You don’t have to do all of this alone. I recommend getting in touch with a talented brand development team who can help.


Every great company has a brand strategy


From Apple to Zappos, every great brand starts with a clear strategy. But, really, if it were that easy, every brand would be great. And that’s certainly not the case!


A strategy will help you build a great brand from the ground up. Branding is about establishing and projecting the core values of your brand, figuring out who your customers are, what value you bring to them, and how you’re going to reach them and earn their loyalty. It’s imperative to get the strategy right from the start.


If you’re looking for an online brand strategy, look no further. Here’s what the process should look like:


  1. Core Vision, Values & Story

  2. Core Offer

  3. Features & Benefits

  4. Target Analysis

  5. Competition Analysis

  6. Positioning

  7. UVP & USP

  8. Personality

  9. Visual Identity

  10. Activation Strategy


You can download this free 10-step strategic brand building system for small businesses here.


When to build a brand strategy


Going onto the market without a new brand strategy is like building a house without a foundation. Regardless of the industry or size of the businesses, brand strategy is one of the first things any entrepreneur or small business should think about. Again, that origin story and the “why” of your business will help you direct the company from its earliest stages.


When you’re already on the market, it’s too late to create a brand strategy. You want to hit the ground running. It helps if you’ve got the right brand consultant on your side.


Consistency is key to establishing brand identity


Do you have a best friend? Someone who has been with you through thick and thin? Someone you can always depend on? The best brands are just like that.


Consistency is key for branding, especially for small businesses. That’s what we mean by being “on-brand.” You can think of a brand as a company’s personality: if your best friend looked, sounded or acted differently all of the sudden, you’d think something was wrong. That’s because as friends and as customers we come to depend on reliability.


This consistent reliability needs to come through in everything a brand does, from the logo to the font to the tone of voice in advertisements, on the website, and on social media. The identity of the brand determines what the brand says and how. On-brand communication should be part of the branding strategy and it needs to be adhered to for the lifetime of the brand.


What kind of impression do you want your brand to make? What kind of mood do you want to create? These questions need to be answered early on and adhered to faithfully.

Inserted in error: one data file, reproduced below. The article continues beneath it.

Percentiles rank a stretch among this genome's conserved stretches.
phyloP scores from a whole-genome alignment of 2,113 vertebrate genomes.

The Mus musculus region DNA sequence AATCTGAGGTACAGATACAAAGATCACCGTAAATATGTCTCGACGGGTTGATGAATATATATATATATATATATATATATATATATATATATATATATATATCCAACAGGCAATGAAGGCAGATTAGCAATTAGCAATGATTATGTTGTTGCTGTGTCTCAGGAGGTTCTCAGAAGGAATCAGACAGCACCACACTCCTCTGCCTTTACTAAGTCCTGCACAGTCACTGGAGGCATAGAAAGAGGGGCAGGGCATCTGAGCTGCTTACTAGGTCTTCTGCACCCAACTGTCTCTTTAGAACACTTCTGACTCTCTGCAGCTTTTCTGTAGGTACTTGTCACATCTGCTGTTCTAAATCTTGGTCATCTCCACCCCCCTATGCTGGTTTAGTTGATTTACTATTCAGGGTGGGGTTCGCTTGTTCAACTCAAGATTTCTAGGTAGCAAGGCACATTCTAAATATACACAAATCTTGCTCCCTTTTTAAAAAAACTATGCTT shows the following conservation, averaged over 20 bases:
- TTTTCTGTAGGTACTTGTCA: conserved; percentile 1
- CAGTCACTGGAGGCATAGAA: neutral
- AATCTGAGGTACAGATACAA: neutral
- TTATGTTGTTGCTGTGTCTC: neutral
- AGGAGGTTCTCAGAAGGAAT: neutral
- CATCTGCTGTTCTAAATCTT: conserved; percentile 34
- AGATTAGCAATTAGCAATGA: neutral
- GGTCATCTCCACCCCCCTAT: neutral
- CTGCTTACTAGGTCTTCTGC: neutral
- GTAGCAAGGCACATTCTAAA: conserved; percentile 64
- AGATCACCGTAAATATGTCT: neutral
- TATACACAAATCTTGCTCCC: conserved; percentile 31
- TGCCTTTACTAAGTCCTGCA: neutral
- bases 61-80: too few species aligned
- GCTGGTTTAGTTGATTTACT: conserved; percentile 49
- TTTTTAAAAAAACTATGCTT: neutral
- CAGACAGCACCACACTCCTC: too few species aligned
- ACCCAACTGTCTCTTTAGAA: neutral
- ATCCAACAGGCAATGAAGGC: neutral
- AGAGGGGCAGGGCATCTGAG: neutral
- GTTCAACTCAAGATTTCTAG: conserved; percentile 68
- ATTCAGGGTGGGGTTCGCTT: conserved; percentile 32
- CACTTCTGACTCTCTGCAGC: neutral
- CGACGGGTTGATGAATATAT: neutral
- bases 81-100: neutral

Since we’re talking about communicating with customers, maybe you’re starting to think that branding and marketing are synonymous. Wrong!


Why branding isn't marketing


Branding and marketing are closely related but they’re certainly not the same thing. Marketing is essentially advertising. It’s telling customers who you are and what you do. Branding is creating a holistic personality that will bring customers to you.


Think about Apple again. One of their greatest campaigns was “Think Different,” which rejuvenated the company in the 1990s. It did so not by showing off sleek designs, new features or competitive pricing, but by projecting the core values of the brand.


From one point of view, this isn’t a very effective ad. It doesn’t even tell you what they’re selling! But since Apple’s brand is so established and consistent, the combination of the photo of Picasso and the two words (which aren’t even grammatically correct), evokes a creative, groundbreaking, revolutionary mood, and that is exactly on-brand for Apple.


Marketing is selling. Branding is compelling.


Why company branding engages customers


In love and business, everything depends on attraction. Brands that attract and engage customers do so because they offer a personality, not just a product.


Research shows that our decisions are guided by emotions rather than logic. That means small businesses and entrepreneurs need to take the emotions of their customers into account when building a brand.

Customer engagement is vital. Because as much as we like to think we’re rational creatures in total control of our decisions, our feelings tell us what to do.

  • Emotions guide decisions: Customers decide to choose one brand over another based on how each brand makes them feel.

  • More positive feelings, more purchases: The more consistently a brand engages a customer positively, the more loyal the customer will be.

  • No brand engagement, no purchases: If a customer has no emotional connection to your brand, they have no reason to buy from you. (http://customerthink.com/the-most-important-thing-in-customer-experience/)

  • The bottom line: A well-developed brand with a distinct image, tone of voice and vision will attract, engage and keep more customers.

Bringing it all together (and writing it down)


A great brand can mean the difference between success and failure for small businesses. Entrepreneurs need to think hard about brand building, early and often. It’s the foundation for everything you do, whether you’re a freelancer or you’re starting a small business.


Creating an alluring brand takes real work, and it doesn’t happen overnight. If you’re reading this, you’ve probably already begun the thought-process. Don’t keep it in your head! A brand remains abstract until its components are laid out on paper, (or at least on your computer screen).


Once you’ve started to build your brand on paper, you might find that you’ve got an x-ray that needs fleshing out. That’s where business branding companies like Mongrel come in. We’d love to help turn your branding ideas into reality.